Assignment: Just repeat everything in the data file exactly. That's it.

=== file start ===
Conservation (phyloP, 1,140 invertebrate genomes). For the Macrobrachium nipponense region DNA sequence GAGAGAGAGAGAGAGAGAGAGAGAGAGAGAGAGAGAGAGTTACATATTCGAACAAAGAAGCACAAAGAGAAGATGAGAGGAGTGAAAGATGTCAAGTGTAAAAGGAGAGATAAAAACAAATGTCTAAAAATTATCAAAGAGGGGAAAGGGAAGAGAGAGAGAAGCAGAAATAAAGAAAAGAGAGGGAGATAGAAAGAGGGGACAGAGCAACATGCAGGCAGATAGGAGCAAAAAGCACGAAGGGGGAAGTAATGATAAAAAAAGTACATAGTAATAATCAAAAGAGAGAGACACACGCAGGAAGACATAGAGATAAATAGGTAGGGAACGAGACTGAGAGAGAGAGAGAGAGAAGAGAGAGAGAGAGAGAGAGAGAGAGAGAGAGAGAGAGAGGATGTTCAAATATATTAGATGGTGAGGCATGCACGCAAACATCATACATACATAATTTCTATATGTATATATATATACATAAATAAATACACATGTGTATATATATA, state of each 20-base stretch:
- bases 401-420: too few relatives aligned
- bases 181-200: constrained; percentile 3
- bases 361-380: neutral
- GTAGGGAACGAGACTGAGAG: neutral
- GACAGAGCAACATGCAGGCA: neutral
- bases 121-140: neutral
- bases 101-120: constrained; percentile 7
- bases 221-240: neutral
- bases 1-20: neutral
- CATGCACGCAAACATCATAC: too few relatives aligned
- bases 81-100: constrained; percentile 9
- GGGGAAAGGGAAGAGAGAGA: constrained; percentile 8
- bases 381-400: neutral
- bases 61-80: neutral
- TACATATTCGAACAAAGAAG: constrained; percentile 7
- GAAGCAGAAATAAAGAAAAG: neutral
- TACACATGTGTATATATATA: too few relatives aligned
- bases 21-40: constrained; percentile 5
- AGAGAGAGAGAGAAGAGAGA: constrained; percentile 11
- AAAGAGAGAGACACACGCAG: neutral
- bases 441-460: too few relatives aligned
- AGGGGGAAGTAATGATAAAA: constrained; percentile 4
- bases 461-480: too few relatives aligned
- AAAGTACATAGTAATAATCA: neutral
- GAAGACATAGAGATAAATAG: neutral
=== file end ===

Conservation (phyloP, 1,140 invertebrate genomes). For the Macrobrachium nipponense region DNA sequence GAGAGAGAGAGAGAGAGAGAGAGAGAGAGAGAGAGAGAGTTACATATTCGAACAAAGAAGCACAAAGAGAAGATGAGAGGAGTGAAAGATGTCAAGTGTAAAAGGAGAGATAAAAACAAATGTCTAAAAATTATCAAAGAGGGGAAAGGGAAGAGAGAGAGAAGCAGAAATAAAGAAAAGAGAGGGAGATAGAAAGAGGGGACAGAGCAACATGCAGGCAGATAGGAGCAAAAAGCACGAAGGGGGAAGTAATGATAAAAAAAGTACATAGTAATAATCAAAAGAGAGAGACACACGCAGGAAGACATAGAGATAAATAGGTAGGGAACGAGACTGAGAGAGAGAGAGAGAGAAGAGAGAGAGAGAGAGAGAGAGAGAGAGAGAGAGAGAGAGGATGTTCAAATATATTAGATGGTGAGGCATGCACGCAAACATCATACATACATAATTTCTATATGTATATATATATACATAAATAAATACACATGTGTATATATATA, state of each 20-base stretch:
- bases 401-420: too few relatives aligned
- bases 181-200: constrained; percentile 3
- bases 361-380: neutral
- GTAGGGAACGAGACTGAGAG: neutral
- GACAGAGCAACATGCAGGCA: neutral
- bases 121-140: neutral
- bases 101-120: constrained; percentile 7
- bases 221-240: neutral
- bases 1-20: neutral
- CATGCACGCAAACATCATAC: too few relatives aligned
- bases 81-100: constrained; percentile 9
- GGGGAAAGGGAAGAGAGAGA: constrained; percentile 8
- bases 381-400: neutral
- bases 61-80: neutral
- TACATATTCGAACAAAGAAG: constrained; percentile 7
- GAAGCAGAAATAAAGAAAAG: neutral
- TACACATGTGTATATATATA: too few relatives aligned
- bases 21-40: constrained; percentile 5
- AGAGAGAGAGAGAAGAGAGA: constrained; percentile 11
- AAAGAGAGAGACACACGCAG: neutral
- bases 441-460: too few relatives aligned
- AGGGGGAAGTAATGATAAAA: constrained; percentile 4
- bases 461-480: too few relatives aligned
- AAAGTACATAGTAATAATCA: neutral
- GAAGACATAGAGATAAATAG: neutral